Date of Award

7-7-2020

Publication Type

Doctoral Thesis

Degree Name

Ph.D.

Department

Kinesiology

First Advisor

Jess C. Dixon

Second Advisor

Sean Horton

Keywords

Ice hockey, Positive youth development, Relative age effect

Rights

info:eu-repo/semantics/openAccess

Creative Commons License

Creative Commons Attribution-Noncommercial-No Derivative Works 4.0 License
This work is licensed under a Creative Commons Attribution-Noncommercial-No Derivative Works 4.0 License.

Abstract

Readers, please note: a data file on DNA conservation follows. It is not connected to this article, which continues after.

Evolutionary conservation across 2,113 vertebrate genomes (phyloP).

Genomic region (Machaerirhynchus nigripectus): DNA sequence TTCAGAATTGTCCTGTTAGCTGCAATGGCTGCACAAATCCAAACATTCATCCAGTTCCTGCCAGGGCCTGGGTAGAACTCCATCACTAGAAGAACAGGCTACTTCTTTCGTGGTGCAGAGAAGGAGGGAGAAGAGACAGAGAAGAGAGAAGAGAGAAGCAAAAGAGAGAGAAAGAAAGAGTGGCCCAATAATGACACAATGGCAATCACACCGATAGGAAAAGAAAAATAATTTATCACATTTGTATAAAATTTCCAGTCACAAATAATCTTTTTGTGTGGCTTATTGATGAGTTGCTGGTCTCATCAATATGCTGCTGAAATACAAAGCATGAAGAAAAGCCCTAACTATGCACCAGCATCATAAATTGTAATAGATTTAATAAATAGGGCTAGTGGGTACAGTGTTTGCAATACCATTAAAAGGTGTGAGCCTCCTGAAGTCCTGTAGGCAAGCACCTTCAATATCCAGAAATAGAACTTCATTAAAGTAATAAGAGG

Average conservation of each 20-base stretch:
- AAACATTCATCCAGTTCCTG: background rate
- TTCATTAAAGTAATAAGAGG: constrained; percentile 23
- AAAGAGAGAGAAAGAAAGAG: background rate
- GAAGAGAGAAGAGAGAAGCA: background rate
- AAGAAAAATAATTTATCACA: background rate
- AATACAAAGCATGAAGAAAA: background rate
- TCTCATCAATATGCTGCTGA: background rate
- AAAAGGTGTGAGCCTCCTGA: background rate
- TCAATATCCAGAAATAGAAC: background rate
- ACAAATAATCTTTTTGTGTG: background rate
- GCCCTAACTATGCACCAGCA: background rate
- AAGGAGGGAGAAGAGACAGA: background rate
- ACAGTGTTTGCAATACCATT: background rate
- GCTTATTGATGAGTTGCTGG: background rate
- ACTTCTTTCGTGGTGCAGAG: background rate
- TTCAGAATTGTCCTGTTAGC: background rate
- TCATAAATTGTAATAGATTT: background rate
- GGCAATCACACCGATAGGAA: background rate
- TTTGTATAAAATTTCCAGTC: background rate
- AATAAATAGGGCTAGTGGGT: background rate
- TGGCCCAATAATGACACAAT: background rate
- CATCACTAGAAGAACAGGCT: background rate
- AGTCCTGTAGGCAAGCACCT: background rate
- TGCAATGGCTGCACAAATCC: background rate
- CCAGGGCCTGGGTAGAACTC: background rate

When properly structured, sport has the capacity to offer athletes numerous positive outcomes. However, the seemingly simple procedure of dividing athletes by chronological age causes relative age disparities which are associated with varying sporting experiences and opportunities for participation. Relative age effects (RAEs) are developmental (dis)advantages associated with an individual’s birthdate and where that falls relative to a pre-determined cut-off date. The objective of this dissertation was to explore differences in positive youth development (PYD) across the relative ages of female ice hockey players, as well as to determine if the mechanisms that contribute to athletes’ acquisition of PYD differed by relative age. This aim was accomplished through three interrelated studies. In Chapter 2, differences in leadership behaviours were examined while accounting for athletes’ relative age. The findings of this study illustrated that the frequency with which female ice hockey players engage in leadership behaviours did not vary by relative age, supporting prior research in male ice hockey. Chapter 3 expanded the investigation of relative age on PYD by exploring how positive and negative developmental experiences differ by athletes’ relative ages. The results of this study showed that relative age was not a differentiating factor in female ice hockey players’ developmental experiences. Thus, the findings from Chapters 2 and 3 suggest that if female ice hockey players can overcome the initial selection bias associated with relative age, then their opportunities for PYD appear to be equitable. Chapter 4 builds on Chapters 2 and 3 by including interviews with relatively older and younger female ice hockey players that sought to gain insight into what mechanisms contributed or hindered their development of PYD outcomes. Secondary aims included determining if PYD outcomes varied by relative age as well as how athletes employed these skills in other contexts. The social features of the sport environment, the structure of female travel/rep ice hockey, and negative ice hockey experiences (e.g., difficult team dynamics, challenges with coaches, playing on boys’ teams) served as the overarching mechanisms that facilitated or hindered athletes’ development of PYD outcomes. Regardless of their relative age, athletes reported developing PYD outcomes in the personal, physical, and social domains as well as using these skills in many contexts outside of hockey. Future research is needed to explore if relative age influences PYD among those who have dropped out of sport. The findings from this dissertation can be used to inform the design of sport programming that aims to achieve PYD.

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